Housing Bailout Will Have Narrow Focus


When Obama speaks today in Phoenix, it is expected that he will reveal a housing rescue plan that will focus only on those homeowners who can no longer afford their mortgages and leave out those who have negative equity but are still able to meet monthly payments. "In coming weeks, his administration will begin spending $50 billion to entice banks to reduce the monthly payments of people who otherwise couldn’t afford to stay in their houses," reports The Times. "In effect, the government will split the losses on these mortgages with banks." The move amounts to a bet that most of those underwater won't walk away from their homes in the coming months. In the housing bear market of the early 1990s, a recent study found, only 6.4 percent of homeowners in the Boston area who were underwater ended up getting foreclosed on and only an estimated 1 to 2 percent walked away from their homes. Frankly, it's hard for us to see how this has any meaningful impact on the problem. Meanwhile, a civil disobedience movement is growing locally to fight evictions. “You want to haul us out to jail? Fine,” said Bertha Lewis, Acorn head and Ratner sell-out.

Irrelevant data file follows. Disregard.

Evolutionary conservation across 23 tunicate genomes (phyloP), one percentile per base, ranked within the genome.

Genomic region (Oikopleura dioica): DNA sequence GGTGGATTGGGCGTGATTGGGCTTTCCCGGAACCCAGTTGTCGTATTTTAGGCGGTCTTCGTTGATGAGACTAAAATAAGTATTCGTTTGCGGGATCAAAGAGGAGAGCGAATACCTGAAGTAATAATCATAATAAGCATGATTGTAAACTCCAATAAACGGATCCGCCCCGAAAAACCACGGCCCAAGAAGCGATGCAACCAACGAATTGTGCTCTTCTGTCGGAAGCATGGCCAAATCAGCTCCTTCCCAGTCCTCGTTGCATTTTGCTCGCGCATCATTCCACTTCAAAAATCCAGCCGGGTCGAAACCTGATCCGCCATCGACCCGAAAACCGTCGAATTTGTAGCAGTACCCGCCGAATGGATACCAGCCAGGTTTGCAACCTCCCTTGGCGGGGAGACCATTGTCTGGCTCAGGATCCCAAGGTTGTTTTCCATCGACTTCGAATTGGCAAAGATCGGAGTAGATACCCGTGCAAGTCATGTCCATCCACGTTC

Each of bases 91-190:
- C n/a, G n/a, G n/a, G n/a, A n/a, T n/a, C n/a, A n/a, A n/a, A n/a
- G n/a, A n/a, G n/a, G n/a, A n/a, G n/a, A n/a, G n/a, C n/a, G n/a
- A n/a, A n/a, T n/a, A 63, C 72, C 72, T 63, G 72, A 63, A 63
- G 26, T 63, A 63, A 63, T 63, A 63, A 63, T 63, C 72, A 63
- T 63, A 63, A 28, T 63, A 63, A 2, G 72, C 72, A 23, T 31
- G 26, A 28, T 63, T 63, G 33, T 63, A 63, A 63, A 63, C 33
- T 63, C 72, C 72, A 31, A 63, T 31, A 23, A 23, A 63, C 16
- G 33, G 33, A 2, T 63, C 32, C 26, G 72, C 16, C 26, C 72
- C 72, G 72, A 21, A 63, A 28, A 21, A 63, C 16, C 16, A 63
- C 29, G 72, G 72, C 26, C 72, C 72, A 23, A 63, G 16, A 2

Bailout Likely to Focus on Most Afflicted Homeowners [NY Times]
Effort Takes Shape to Support Families Facing Foreclosure [NY Times]

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